Hours after Jon Lester threw a simulated game in an empty Wrigley Field, another lefty walked off the mound on Monday night to a standing ovation from the crowd of 38,453.
Nearing September in a season where the Cubs came dangerously close to considering a trade-deadline sale, focusing on player development and writing off 2017 as a learning experience for their young core, maybe the defending World Series champs can have it all.
Because Mike Montgomery – who emerged as one of the few bullpen options manager Joe Maddon trusted during last year’s playoff run and notched the final out in Game 7 – looked that good during a 6-1 win over the Pittsburgh Pirates as a short-term fix while Lester rests his tired left shoulder/tight lat muscle.
And the still-in-first-place Cubs are getting closer to full strength, with shortstop Addison Russell (strained right foot/plantar fasciitis) starting his Triple-A Iowa rehab assignment and catcher Willson Contreras facing Lester in that simulated game (though a team official stressed it’s still only Day 19 on a projected four-to-six-week timeline for a strained right hamstring).
Montgomery handed the ball to Maddon in the eighth inning and quickly saluted the fans as he neared the dugout after giving up a leadoff homer to Jordy Mercer that landed in the left-field bleachers and snapped his personal scoreless streak at 17.1 innings. However the personnel moves shake out from here, the Cubs understand they can still do something special again.
“I’m on a good team and I want to win,” Montgomery said. “Especially after last year, you realize that winning is the No. 1 goal. That trumps everything else.
“Yeah, in the minor leagues, growing up, it probably wasn’t the same for me. I probably had a little bit more of an ego. You get drafted and your ego kicks in.
“But then once you get to the big leagues, you realize: ‘Look, it’s all about winning.’ You got to put that aside, check the ego at the door and just go out there and help the team win.”
Montgomery needed only five pitches to get through the first inning and forced 10 groundouts – check out the highlight of “backup” shortstop Javier Baez doing a full-extension dive and pop-up throw to steal a base hit from Jose Osuna – and didn’t walk any of the 25 batters he faced.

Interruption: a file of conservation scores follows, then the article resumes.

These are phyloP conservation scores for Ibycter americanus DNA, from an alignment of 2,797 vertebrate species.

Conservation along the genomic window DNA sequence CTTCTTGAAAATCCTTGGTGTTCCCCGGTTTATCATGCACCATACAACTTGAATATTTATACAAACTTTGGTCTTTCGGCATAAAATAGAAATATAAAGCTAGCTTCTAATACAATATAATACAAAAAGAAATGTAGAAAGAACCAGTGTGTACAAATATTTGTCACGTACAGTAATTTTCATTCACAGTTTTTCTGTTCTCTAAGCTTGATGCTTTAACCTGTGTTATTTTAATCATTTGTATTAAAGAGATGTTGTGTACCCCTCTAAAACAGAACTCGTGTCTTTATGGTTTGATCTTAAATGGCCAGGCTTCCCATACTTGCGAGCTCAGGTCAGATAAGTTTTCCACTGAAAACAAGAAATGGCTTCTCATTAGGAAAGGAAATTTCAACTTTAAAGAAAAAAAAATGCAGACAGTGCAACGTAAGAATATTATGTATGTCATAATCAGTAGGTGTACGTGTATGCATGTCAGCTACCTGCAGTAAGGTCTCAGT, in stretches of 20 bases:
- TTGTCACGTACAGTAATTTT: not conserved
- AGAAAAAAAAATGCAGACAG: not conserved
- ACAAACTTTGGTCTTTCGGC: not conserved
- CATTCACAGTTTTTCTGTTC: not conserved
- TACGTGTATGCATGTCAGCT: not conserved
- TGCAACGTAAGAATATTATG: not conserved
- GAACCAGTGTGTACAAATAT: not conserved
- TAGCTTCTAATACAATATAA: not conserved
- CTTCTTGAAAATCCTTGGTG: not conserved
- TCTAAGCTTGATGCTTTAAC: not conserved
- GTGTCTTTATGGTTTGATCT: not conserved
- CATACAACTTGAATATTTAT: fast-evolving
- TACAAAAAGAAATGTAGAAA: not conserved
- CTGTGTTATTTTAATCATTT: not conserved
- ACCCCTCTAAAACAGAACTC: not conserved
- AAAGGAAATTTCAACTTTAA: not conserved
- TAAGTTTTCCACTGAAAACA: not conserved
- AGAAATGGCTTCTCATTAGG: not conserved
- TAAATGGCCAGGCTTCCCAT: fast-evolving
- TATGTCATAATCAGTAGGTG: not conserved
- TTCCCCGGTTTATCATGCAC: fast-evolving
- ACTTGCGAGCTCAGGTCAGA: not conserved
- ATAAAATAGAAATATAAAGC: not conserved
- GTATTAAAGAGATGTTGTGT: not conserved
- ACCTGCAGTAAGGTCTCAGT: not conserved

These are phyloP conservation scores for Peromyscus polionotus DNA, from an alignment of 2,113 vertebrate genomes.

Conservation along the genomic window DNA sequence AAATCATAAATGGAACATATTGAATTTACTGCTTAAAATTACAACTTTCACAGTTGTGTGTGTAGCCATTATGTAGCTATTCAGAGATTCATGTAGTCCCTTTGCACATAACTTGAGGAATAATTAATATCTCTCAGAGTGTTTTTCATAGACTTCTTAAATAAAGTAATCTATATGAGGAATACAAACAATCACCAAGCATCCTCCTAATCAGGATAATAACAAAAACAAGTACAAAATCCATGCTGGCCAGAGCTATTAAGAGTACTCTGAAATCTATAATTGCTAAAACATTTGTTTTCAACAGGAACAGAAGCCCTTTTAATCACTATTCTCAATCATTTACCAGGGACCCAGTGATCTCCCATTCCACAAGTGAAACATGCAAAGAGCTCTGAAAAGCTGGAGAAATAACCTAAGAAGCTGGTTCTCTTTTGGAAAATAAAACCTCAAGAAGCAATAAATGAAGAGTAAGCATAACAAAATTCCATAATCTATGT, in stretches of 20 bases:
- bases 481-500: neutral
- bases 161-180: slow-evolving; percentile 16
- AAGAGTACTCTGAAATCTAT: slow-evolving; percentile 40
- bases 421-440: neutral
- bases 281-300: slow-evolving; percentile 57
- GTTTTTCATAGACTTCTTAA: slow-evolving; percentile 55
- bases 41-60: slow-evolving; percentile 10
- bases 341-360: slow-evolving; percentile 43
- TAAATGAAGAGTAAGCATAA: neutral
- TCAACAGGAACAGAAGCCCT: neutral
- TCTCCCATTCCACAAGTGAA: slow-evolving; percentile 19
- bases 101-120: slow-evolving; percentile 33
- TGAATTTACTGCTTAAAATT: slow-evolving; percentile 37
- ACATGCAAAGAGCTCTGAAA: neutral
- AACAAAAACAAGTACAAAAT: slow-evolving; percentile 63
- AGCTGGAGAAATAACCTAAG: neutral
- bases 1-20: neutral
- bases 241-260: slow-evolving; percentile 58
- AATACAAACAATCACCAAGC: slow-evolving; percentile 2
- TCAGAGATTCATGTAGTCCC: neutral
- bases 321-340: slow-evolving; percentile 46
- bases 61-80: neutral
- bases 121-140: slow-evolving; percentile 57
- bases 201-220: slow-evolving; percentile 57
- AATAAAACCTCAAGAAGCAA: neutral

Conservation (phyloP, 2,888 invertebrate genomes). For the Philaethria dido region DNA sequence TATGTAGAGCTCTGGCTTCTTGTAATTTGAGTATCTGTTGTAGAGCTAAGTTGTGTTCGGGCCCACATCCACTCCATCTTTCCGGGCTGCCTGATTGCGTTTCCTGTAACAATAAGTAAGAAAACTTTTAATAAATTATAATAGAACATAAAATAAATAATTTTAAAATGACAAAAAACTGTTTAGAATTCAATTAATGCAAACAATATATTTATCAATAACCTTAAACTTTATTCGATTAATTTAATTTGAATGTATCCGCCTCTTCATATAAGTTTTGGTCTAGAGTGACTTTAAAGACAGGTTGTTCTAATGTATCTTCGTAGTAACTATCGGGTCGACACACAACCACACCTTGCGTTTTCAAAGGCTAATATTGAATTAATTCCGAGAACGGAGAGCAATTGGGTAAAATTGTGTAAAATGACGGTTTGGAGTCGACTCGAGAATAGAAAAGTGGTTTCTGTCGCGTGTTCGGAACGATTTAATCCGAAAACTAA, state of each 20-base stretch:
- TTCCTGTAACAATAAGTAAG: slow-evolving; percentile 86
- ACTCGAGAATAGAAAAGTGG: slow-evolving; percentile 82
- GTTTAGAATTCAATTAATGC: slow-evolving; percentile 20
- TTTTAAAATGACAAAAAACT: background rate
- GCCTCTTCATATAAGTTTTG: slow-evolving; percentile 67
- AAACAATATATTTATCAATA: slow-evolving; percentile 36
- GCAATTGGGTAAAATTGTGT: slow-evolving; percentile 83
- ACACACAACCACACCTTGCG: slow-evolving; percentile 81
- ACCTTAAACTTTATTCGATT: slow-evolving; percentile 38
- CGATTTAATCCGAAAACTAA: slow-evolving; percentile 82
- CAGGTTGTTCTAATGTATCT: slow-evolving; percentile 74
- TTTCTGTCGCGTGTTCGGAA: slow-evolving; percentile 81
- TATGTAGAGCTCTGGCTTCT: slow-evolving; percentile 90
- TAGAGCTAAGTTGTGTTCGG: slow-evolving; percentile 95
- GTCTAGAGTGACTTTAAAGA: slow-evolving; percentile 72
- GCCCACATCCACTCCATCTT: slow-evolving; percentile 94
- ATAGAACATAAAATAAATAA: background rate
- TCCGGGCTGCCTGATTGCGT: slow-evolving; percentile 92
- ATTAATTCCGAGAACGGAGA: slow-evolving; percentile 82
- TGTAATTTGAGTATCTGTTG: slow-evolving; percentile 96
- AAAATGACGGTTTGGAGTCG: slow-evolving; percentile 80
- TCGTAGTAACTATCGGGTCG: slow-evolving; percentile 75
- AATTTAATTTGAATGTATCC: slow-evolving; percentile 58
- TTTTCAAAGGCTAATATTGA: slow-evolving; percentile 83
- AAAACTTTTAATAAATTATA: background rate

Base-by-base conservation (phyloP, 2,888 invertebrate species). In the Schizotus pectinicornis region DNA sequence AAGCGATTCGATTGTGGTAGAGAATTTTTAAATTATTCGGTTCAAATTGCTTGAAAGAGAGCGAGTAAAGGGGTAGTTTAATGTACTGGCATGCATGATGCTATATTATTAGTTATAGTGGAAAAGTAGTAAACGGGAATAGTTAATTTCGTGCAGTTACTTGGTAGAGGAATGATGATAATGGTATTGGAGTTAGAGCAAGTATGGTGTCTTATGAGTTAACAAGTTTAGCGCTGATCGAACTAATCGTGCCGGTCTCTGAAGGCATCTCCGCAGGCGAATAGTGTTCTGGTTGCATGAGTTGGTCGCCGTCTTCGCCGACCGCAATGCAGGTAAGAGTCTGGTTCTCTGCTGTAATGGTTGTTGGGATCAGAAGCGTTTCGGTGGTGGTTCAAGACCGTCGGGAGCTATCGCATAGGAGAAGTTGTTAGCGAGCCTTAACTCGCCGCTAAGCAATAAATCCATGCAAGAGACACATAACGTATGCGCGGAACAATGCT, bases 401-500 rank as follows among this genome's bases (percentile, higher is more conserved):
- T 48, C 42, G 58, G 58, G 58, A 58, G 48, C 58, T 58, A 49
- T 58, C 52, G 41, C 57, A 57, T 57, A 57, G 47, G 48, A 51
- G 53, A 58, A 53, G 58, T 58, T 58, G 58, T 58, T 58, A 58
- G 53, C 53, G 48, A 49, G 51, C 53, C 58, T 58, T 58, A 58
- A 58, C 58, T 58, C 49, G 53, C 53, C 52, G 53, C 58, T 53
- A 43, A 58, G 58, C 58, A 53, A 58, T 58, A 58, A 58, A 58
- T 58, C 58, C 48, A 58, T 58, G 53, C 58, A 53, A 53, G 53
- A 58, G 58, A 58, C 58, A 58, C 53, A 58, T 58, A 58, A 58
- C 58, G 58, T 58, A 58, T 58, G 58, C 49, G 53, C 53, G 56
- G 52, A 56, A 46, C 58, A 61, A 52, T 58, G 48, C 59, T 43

“I think his future is as a starter,” Maddon said. “I think what you saw tonight is typical of what he’s capable of doing over a long period of time.”
The Cubs have to be optimistic about their pitching infrastructure when Jake Arrieta and John Lackey are about to become free agents and the costs of their young hitters will soar through the arbitration system. But Montgomery – who has gone 3-0 with a 0.95 ERA in three spot starts since late July – is quietly making the case to be part of the 2018 rotation.
“He’s handled himself great,” general manager Jed Hoyer said. “In some ways, I think the bullpen move probably saved some bullets for him, which is probably helping right now. But he’s looked good. He’s a hard guy to square up. The ball is on the ground a lot. He’s got a lot of weapons. He handles lefties and righties well.
“It’s been a positive year for him, and certainly we’ll consider all those factors (for) the rotation next year. But his versatility is really valuable and we talk about it all the time: It’s not going to be five starters.
“We have to think through it that way. And the best teams have six, seven, eight guys that can do it. And he’s definitely going to be one of those guys.”
Now 10 games over .500 – and up 2.5 games on the Milwaukee Brewers in the National League Central – an organization that is built upon depth and naturally cautious with injuries shouldn’t feel rushed with Lester.
“I’m going to assume that I’m going to be asked to start again,” Montgomery said. “That’s going to be my routine. If it changes, it changes, and I’ll be able to adjust from there. But, yeah, I let ‘em know: ‘Hey, I’ll do any role.’”